PENSION REFORM: San Jose council votes to put issue on ballot Comments on Stories, posted by Editor, Pleasanton Weekly Online, on Mar 7, 2012 at 2:33 pm
San Jose's city council voted 8 to 3 Tuesday to let voters this June decide whether to approve pension reform for city workers in what Mayor Chuck Reed and other council members call an essential move to free up funding for city services.
Read the full story here Web Link posted Tuesday, March 6, 2012, 8:03 PM
Posted by Barry, a member of the Alisal Elementary School community, on Mar 7, 2012 at 2:33 pm
Did anyone read the article about Stockton also nearing bankrupty due in large part to the unfunded pensions, notably life-time medican coverage for retirees and spouses after working only one year! This is a broken record and San Jose is no different. Im only annoyed the Council bows out of the decision by putting it to a vote instead, unless in doing so the unions cant challenge it if the voters agree to pension reforms.
If I hear one more public sector employee or teacher complaint about not getting a raise or a cost of living adjustment, I'll bauf. So many of us in the private sector have lost jobs or taken salary reductions, that's its an insult to hear whining about not getting a raise or having to actually contribute to one's own 401K or 457 instead of having the employer (public agencies) pay it. Check out the pay scales yourself. City workers make BETTER salary and compensation packages than a majority of their private sector counter-parts, and teachers work nine months and expect a pay check commensurate with a 12 month job. Many public employees do a great job, but as important are hospital workers and other behind the scenes jobs that contribute to our community.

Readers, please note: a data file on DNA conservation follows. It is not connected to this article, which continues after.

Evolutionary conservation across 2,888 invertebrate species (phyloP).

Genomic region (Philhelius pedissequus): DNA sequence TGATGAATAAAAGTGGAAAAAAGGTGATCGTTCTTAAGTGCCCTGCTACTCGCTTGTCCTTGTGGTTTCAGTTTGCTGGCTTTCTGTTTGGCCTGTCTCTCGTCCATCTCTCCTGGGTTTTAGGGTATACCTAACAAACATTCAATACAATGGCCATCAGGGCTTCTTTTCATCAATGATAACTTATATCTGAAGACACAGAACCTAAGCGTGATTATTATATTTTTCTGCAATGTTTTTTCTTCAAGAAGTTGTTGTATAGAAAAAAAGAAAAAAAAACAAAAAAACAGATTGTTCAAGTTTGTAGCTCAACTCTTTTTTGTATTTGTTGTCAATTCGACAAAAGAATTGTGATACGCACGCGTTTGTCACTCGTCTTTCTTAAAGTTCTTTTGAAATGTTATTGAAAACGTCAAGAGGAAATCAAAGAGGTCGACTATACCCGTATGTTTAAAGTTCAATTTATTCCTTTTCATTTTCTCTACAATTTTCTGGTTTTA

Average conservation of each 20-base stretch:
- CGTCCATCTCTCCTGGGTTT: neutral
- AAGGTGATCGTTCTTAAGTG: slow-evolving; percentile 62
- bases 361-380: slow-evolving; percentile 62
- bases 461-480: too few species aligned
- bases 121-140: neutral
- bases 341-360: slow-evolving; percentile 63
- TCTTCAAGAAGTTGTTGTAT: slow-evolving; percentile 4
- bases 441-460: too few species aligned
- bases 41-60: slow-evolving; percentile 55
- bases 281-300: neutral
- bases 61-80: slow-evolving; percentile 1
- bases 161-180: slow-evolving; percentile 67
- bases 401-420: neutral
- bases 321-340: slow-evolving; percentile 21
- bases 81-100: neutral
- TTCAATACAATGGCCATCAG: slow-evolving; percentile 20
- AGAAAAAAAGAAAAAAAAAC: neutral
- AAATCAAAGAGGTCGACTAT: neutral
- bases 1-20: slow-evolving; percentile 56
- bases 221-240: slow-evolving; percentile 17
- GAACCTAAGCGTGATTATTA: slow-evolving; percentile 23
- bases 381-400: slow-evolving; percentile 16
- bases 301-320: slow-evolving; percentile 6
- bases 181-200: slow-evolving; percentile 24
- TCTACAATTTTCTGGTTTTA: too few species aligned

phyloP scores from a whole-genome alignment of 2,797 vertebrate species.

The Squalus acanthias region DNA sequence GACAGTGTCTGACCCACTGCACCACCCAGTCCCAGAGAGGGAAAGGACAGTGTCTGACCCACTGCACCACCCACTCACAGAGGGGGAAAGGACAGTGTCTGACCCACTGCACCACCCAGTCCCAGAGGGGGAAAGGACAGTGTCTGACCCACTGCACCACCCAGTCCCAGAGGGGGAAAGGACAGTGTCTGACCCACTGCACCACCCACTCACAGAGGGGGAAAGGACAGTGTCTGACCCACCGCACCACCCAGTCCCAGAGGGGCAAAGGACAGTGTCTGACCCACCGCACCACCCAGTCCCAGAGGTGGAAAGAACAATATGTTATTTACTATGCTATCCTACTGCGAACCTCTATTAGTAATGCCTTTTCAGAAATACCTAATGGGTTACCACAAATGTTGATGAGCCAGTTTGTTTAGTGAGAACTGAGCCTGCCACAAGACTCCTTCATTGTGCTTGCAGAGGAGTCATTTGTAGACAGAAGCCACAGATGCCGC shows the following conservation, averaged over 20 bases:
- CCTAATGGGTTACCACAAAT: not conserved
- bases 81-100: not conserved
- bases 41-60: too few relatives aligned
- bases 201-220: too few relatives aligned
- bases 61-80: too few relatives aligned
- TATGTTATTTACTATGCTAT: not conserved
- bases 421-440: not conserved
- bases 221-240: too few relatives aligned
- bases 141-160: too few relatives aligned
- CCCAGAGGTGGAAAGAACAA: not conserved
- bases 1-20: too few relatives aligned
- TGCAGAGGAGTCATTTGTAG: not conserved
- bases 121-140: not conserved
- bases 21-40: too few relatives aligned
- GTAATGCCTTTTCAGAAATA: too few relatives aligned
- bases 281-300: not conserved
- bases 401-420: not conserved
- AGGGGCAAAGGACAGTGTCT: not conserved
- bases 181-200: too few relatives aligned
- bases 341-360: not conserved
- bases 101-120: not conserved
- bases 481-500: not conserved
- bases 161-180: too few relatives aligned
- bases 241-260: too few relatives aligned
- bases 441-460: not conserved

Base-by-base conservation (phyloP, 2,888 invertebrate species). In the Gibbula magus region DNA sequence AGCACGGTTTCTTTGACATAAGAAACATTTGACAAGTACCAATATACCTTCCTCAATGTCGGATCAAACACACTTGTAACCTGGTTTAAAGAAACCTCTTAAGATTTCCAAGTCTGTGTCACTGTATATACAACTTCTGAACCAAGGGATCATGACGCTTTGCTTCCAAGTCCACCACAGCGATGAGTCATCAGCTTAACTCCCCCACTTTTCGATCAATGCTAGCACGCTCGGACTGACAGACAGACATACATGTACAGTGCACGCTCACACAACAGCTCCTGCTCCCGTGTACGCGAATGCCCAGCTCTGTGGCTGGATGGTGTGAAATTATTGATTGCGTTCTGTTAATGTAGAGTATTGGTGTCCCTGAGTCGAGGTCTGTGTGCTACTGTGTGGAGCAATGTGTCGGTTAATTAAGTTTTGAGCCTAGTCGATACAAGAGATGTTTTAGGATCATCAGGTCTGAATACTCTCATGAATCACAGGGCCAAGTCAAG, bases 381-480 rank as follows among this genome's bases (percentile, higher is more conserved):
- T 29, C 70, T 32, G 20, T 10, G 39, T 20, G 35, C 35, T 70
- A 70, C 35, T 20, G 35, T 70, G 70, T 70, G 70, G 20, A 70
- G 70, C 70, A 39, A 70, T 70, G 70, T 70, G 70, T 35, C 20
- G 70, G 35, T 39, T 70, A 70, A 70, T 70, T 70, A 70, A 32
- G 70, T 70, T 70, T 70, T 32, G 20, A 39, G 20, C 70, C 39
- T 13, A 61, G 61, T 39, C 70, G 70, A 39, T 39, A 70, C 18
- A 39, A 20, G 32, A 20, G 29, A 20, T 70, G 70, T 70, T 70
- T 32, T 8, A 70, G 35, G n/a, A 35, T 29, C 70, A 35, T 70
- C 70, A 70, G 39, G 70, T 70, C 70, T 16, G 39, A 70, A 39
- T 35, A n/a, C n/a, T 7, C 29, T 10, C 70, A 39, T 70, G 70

Posted by Salty Dog, a resident of the Ironwood neighborhood, on Mar 7, 2012 at 2:54 pm
It's not one year! It's after one day! Full life-time medican coverage for just one day of work! What really tears me up is these whining teachers who haven't gotten a raise lately. In the private sector, the top 1% saw their incomes rise by only 93% this past year. We need to get our priorities straight. Until the top 1% see their incomes rise by at least 1000%, we need to continue to urge our politicians to cut the pay of the parasitical public workers who are sponging off of all of us.
Posted by Kathleen Ruegsegger, a resident of the Vintage Hills Elementary School neighborhood, on Mar 7, 2012 at 4:33 pm
Stay golD, "In the private sector, the top 1% saw their incomes rise by only 93% this past year." Darn if we didn't already cover the fact that the top 1% also took the biggest hit during the recession, primarily because their income is locked up in investments. Your pension is investing in those companies too, you know, awful places like WalMart. The question isn't pay; it's underfunded life-time defined benefit plans.
Posted by sknywench, a member of the Amador Valley High School community, on Mar 8, 2012 at 10:02 am sknywench is a member (registered user) of PleasantonWeekly.com
Kathleen, its about equity.But then again, I m not sure of your point. Alot of people in the private, or rather the other 99 percent did take a big hit during the recession and not because their income is locked up in investments. They saw it in actual lost wages and increased living expenses and medical premiums (if they were lucky enough not to lose their jobs). Why should taxpayers fund benefits beyond the norm given in the private sector? That means public employees should retire consistent with social security and not at 50 or 55 and still receive 80% of income plus lifetime medical. No wonder so many public employees are lacking in ability to fix problems and come up with innovative solutions. I wouldnt stick my neck out out of the herd and risk my pension benefits!